OMG! The Dreaded Tax Audit

If there’s one phone call or text from a client that I’d rather not get, it’s that panic-stricken voicemail or all-caps text message telling me that they just received the dreaded tax audit letter from the IRS. I completely understand the emotions. Just the sight of the IRS logo on the envelope is enough to put most of our alarm bells into hyperdrive, even knowing that taxes were submitted on time with only legitimate deductions and a truthful reporting of income. What to do now?
Here’s a few steps to help reduce your panic and take control of your IRS situation.
Know you have the right of representation during an IRS audit. Enrolled Agents (EA), Certified Public Accountants and tax attorneys are approved to represent taxpayers before the IRS, and the EA is the only professional required to demonstrate his/her competence in all areas of taxation, representation and ethics before they are given unlimited representation rights before the IRS. Tax attorneys and CPAs are licensed by the state in which they practice and have limited representation rights (see the disclaimer below).

It’s good to know your rights during an IRS audit. They are spelled out in plain language in IRS Publication 1 available here.

Stay calm and prepare your records. Paper and electronic records should be kept for a minimum of three (seven, in some cases) years from the date the tax return was filed. If on paper, gather your documents for the stated audit year and organize them into logical time periods. Make sure your check registers are up-to-date, and meaningful receipts are in hand. We can’t represent you, but we can help you organize these things in advance of a meeting with someone who can.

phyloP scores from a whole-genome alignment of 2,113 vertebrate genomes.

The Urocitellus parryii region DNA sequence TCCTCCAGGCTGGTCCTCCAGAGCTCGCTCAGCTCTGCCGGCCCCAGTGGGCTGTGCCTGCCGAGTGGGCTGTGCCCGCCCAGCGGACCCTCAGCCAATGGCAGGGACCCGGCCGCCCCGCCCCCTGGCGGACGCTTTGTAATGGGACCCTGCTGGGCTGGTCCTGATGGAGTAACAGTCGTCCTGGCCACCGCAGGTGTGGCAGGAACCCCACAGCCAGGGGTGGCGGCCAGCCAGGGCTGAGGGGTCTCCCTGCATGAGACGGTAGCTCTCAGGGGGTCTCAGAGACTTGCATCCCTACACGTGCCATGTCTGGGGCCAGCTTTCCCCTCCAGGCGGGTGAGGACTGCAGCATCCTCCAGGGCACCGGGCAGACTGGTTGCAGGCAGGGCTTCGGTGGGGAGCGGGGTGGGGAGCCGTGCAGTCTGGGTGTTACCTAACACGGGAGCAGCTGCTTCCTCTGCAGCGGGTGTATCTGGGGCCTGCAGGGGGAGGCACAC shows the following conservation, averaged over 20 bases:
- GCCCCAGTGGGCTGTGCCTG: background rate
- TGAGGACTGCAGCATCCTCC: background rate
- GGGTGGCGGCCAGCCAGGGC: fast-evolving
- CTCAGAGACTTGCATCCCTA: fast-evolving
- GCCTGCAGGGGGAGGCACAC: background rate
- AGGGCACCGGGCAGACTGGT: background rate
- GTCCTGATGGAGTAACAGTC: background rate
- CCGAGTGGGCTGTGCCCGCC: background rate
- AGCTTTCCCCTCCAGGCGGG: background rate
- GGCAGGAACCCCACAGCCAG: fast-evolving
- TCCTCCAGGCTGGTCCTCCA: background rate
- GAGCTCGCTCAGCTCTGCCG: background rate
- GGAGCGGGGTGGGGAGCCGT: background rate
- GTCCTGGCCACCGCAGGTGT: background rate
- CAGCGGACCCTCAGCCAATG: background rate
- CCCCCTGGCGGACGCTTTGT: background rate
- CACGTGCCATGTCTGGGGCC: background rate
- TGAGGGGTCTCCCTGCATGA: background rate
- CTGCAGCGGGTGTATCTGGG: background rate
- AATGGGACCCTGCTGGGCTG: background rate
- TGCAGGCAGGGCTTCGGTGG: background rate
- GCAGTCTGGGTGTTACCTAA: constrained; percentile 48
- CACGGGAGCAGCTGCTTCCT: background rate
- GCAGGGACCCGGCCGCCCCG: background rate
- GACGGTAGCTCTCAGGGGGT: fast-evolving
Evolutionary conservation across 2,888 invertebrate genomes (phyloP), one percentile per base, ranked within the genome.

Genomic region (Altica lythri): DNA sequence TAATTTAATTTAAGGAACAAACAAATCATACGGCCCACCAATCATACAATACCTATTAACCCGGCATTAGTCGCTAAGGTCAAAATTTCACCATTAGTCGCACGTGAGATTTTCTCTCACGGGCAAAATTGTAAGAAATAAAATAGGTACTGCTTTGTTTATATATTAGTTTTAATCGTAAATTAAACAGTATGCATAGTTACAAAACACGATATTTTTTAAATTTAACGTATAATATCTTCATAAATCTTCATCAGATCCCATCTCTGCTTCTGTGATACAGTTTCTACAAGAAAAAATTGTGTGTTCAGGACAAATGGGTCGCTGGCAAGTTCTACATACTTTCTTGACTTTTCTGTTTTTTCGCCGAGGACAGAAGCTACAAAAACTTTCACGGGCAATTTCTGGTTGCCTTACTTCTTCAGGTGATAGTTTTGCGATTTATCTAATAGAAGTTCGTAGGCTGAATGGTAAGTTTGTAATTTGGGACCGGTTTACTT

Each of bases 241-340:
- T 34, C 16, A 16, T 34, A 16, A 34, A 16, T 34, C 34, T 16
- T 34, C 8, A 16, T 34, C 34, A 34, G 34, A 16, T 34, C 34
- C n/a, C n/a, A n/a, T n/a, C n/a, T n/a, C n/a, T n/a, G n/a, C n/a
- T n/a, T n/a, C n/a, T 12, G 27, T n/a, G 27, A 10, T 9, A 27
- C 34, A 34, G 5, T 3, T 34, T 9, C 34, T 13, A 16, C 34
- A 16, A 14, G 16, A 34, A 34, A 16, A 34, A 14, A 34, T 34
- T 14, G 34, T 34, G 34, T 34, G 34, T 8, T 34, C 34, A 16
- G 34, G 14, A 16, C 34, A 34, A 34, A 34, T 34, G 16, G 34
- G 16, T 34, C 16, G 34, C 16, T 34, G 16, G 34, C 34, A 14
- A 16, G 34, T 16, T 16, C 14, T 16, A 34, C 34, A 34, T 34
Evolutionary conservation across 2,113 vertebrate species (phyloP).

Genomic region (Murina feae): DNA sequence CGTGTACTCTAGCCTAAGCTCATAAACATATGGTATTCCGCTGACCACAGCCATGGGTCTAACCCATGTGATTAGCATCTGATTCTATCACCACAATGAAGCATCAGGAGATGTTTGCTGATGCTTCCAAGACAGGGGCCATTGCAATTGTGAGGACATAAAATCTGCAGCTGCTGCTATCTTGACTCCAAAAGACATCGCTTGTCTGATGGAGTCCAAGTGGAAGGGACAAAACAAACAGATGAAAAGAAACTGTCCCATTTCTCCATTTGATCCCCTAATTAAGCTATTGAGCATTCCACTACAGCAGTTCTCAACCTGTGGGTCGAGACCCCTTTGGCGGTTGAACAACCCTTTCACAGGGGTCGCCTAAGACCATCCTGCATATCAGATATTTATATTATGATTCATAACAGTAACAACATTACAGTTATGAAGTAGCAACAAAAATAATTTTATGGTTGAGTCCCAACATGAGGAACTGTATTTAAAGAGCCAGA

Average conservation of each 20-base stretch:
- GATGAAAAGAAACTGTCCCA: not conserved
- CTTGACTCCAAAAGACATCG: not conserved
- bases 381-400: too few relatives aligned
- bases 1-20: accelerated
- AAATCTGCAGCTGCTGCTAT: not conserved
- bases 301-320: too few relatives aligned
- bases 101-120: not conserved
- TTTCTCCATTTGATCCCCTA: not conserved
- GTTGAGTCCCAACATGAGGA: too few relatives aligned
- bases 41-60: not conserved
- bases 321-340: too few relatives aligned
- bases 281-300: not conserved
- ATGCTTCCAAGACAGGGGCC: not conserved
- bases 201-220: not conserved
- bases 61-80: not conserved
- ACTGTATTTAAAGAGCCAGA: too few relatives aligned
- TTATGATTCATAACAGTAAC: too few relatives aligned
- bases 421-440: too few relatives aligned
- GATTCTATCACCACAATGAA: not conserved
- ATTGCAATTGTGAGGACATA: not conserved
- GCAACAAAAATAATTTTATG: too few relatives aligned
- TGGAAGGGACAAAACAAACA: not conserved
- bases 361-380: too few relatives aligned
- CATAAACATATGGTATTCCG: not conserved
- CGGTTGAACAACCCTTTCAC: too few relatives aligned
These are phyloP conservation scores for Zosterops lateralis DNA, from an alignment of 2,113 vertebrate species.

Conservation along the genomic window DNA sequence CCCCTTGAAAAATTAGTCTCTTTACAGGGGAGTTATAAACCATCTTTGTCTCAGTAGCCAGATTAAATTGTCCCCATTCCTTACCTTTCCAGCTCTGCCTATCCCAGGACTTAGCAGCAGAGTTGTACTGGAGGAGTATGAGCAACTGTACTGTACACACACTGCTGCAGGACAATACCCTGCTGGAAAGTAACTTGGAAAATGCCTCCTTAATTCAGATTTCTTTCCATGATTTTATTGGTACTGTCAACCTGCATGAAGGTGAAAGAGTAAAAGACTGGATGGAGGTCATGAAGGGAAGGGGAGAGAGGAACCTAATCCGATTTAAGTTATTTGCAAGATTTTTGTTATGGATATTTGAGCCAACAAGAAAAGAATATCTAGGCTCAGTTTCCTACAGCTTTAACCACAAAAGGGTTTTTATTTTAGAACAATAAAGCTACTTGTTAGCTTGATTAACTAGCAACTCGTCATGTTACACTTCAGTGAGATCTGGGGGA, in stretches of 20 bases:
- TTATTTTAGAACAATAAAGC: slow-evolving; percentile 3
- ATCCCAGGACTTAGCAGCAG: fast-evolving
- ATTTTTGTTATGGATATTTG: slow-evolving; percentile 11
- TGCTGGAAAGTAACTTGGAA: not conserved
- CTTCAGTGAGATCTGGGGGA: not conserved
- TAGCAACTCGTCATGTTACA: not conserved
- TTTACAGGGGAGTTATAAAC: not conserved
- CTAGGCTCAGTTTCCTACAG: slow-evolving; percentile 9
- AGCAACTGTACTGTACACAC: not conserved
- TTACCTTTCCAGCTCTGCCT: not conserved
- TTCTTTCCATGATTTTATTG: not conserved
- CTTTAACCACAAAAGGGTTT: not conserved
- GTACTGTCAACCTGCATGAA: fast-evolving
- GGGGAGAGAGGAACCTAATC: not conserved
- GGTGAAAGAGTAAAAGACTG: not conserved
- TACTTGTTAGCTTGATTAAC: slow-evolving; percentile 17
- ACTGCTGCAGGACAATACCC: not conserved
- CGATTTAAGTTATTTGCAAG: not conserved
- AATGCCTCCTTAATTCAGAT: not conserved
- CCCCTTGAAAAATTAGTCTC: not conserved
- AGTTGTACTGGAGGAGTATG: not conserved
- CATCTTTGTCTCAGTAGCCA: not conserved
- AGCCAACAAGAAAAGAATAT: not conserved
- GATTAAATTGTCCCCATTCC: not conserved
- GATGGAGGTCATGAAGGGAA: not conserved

Most importantly, don’t panic. There are many reasons certain individuals are chosen for an audit. It could just be a random check, a typo on your return, missing documentation or a wrong or missing form. High charitable donations above and beyond your normal philanthropy are red flags to the IRS, and so are spikes in deductions, even though they may be completely legitimate.

(The Dreaded Disclaimer) We must advise you, based on current IRS rules and standards, that any advice contained in this article is not intended to be used, nor can it be used, for the avoidance of any tax penalty that the IRS may assess related to tax audits, so don’t rely on it as qualified tax and accounting advice. This article does not fall under the guidelines of IRS Circular 230. Remember, if you need help, we’re happy to refer you to a qualified EA or an approved CPA or tax attorney.